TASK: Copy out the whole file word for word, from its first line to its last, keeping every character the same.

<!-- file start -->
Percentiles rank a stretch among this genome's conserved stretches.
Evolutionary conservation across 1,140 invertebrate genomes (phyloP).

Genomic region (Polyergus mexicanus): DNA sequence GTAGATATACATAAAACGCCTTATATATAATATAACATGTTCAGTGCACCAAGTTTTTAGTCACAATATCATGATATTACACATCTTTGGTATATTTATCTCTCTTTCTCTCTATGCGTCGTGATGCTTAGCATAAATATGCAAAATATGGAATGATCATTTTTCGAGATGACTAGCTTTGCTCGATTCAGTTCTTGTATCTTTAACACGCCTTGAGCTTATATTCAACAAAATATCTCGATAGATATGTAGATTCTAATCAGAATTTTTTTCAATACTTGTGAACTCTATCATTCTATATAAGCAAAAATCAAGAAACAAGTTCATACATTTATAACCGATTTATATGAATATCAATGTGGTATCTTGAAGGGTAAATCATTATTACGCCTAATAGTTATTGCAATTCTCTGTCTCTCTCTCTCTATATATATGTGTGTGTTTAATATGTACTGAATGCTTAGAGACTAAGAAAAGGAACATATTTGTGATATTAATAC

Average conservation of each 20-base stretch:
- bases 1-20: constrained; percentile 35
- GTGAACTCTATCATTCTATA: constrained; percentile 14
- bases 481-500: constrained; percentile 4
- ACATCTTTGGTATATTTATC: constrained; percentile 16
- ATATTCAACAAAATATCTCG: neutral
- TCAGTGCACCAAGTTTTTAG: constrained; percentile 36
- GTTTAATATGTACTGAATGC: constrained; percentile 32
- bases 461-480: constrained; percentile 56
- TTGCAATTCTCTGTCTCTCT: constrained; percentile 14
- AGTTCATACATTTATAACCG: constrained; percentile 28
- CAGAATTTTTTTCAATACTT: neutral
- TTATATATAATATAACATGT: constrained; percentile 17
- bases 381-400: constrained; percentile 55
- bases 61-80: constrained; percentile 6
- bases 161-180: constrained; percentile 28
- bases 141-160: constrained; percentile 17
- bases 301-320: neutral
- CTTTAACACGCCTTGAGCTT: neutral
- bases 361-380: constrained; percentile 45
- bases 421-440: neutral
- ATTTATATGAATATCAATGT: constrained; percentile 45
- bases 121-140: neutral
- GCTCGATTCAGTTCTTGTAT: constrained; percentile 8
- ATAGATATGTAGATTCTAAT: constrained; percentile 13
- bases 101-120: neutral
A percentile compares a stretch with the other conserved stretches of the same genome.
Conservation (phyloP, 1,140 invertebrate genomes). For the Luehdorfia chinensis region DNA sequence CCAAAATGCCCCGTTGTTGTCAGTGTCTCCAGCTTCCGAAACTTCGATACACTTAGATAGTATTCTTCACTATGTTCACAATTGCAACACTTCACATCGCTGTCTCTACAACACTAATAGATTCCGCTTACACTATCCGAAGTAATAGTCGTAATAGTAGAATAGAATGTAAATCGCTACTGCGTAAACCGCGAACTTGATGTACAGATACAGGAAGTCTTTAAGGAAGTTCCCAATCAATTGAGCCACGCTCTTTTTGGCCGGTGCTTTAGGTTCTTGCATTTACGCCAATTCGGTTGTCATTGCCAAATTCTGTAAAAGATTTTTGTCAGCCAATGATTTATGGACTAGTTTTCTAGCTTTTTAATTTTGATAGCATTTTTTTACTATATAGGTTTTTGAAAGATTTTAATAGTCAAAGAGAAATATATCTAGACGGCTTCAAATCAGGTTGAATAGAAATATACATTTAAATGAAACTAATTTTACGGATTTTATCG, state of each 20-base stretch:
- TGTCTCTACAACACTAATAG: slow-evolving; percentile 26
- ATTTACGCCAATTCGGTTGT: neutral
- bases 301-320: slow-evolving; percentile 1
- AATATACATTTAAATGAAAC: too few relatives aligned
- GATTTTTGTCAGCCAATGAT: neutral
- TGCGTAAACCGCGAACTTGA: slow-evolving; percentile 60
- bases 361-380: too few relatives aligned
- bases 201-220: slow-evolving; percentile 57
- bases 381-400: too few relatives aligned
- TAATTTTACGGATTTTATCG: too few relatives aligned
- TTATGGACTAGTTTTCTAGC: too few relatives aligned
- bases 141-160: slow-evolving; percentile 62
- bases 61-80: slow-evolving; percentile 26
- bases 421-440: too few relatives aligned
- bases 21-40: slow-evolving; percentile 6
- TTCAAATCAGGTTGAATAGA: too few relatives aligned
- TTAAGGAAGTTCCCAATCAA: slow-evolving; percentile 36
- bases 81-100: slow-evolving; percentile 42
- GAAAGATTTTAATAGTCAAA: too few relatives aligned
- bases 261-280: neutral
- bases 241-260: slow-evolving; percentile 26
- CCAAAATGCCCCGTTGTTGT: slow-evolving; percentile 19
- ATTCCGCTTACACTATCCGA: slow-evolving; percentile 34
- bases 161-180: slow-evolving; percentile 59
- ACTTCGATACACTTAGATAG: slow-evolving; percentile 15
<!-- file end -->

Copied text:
Percentiles rank a stretch among this genome's conserved stretches.
Evolutionary conservation across 1,140 invertebrate genomes (phyloP).

Genomic region (Polyergus mexicanus): DNA sequence GTAGATATACATAAAACGCCTTATATATAATATAACATGTTCAGTGCACCAAGTTTTTAGTCACAATATCATGATATTACACATCTTTGGTATATTTATCTCTCTTTCTCTCTATGCGTCGTGATGCTTAGCATAAATATGCAAAATATGGAATGATCATTTTTCGAGATGACTAGCTTTGCTCGATTCAGTTCTTGTATCTTTAACACGCCTTGAGCTTATATTCAACAAAATATCTCGATAGATATGTAGATTCTAATCAGAATTTTTTTCAATACTTGTGAACTCTATCATTCTATATAAGCAAAAATCAAGAAACAAGTTCATACATTTATAACCGATTTATATGAATATCAATGTGGTATCTTGAAGGGTAAATCATTATTACGCCTAATAGTTATTGCAATTCTCTGTCTCTCTCTCTCTATATATATGTGTGTGTTTAATATGTACTGAATGCTTAGAGACTAAGAAAAGGAACATATTTGTGATATTAATAC

Average conservation of each 20-base stretch:
- bases 1-20: constrained; percentile 35
- GTGAACTCTATCATTCTATA: constrained; percentile 14
- bases 481-500: constrained; percentile 4
- ACATCTTTGGTATATTTATC: constrained; percentile 16
- ATATTCAACAAAATATCTCG: neutral
- TCAGTGCACCAAGTTTTTAG: constrained; percentile 36
- GTTTAATATGTACTGAATGC: constrained; percentile 32
- bases 461-480: constrained; percentile 56
- TTGCAATTCTCTGTCTCTCT: constrained; percentile 14
- AGTTCATACATTTATAACCG: constrained; percentile 28
- CAGAATTTTTTTCAATACTT: neutral
- TTATATATAATATAACATGT: constrained; percentile 17
- bases 381-400: constrained; percentile 55
- bases 61-80: constrained; percentile 6
- bases 161-180: constrained; percentile 28
- bases 141-160: constrained; percentile 17
- bases 301-320: neutral
- CTTTAACACGCCTTGAGCTT: neutral
- bases 361-380: constrained; percentile 45
- bases 421-440: neutral
- ATTTATATGAATATCAATGT: constrained; percentile 45
- bases 121-140: neutral
- GCTCGATTCAGTTCTTGTAT: constrained; percentile 8
- ATAGATATGTAGATTCTAAT: constrained; percentile 13
- bases 101-120: neutral
A percentile compares a stretch with the other conserved stretches of the same genome.
Conservation (phyloP, 1,140 invertebrate genomes). For the Luehdorfia chinensis region DNA sequence CCAAAATGCCCCGTTGTTGTCAGTGTCTCCAGCTTCCGAAACTTCGATACACTTAGATAGTATTCTTCACTATGTTCACAATTGCAACACTTCACATCGCTGTCTCTACAACACTAATAGATTCCGCTTACACTATCCGAAGTAATAGTCGTAATAGTAGAATAGAATGTAAATCGCTACTGCGTAAACCGCGAACTTGATGTACAGATACAGGAAGTCTTTAAGGAAGTTCCCAATCAATTGAGCCACGCTCTTTTTGGCCGGTGCTTTAGGTTCTTGCATTTACGCCAATTCGGTTGTCATTGCCAAATTCTGTAAAAGATTTTTGTCAGCCAATGATTTATGGACTAGTTTTCTAGCTTTTTAATTTTGATAGCATTTTTTTACTATATAGGTTTTTGAAAGATTTTAATAGTCAAAGAGAAATATATCTAGACGGCTTCAAATCAGGTTGAATAGAAATATACATTTAAATGAAACTAATTTTACGGATTTTATCG, state of each 20-base stretch:
- TGTCTCTACAACACTAATAG: slow-evolving; percentile 26
- ATTTACGCCAATTCGGTTGT: neutral
- bases 301-320: slow-evolving; percentile 1
- AATATACATTTAAATGAAAC: too few relatives aligned
- GATTTTTGTCAGCCAATGAT: neutral
- TGCGTAAACCGCGAACTTGA: slow-evolving; percentile 60
- bases 361-380: too few relatives aligned
- bases 201-220: slow-evolving; percentile 57
- bases 381-400: too few relatives aligned
- TAATTTTACGGATTTTATCG: too few relatives aligned
- TTATGGACTAGTTTTCTAGC: too few relatives aligned
- bases 141-160: slow-evolving; percentile 62
- bases 61-80: slow-evolving; percentile 26
- bases 421-440: too few relatives aligned
- bases 21-40: slow-evolving; percentile 6
- TTCAAATCAGGTTGAATAGA: too few relatives aligned
- TTAAGGAAGTTCCCAATCAA: slow-evolving; percentile 36
- bases 81-100: slow-evolving; percentile 42
- GAAAGATTTTAATAGTCAAA: too few relatives aligned
- bases 261-280: neutral
- bases 241-260: slow-evolving; percentile 26
- CCAAAATGCCCCGTTGTTGT: slow-evolving; percentile 19
- ATTCCGCTTACACTATCCGA: slow-evolving; percentile 34
- bases 161-180: slow-evolving; percentile 59
- ACTTCGATACACTTAGATAG: slow-evolving; percentile 15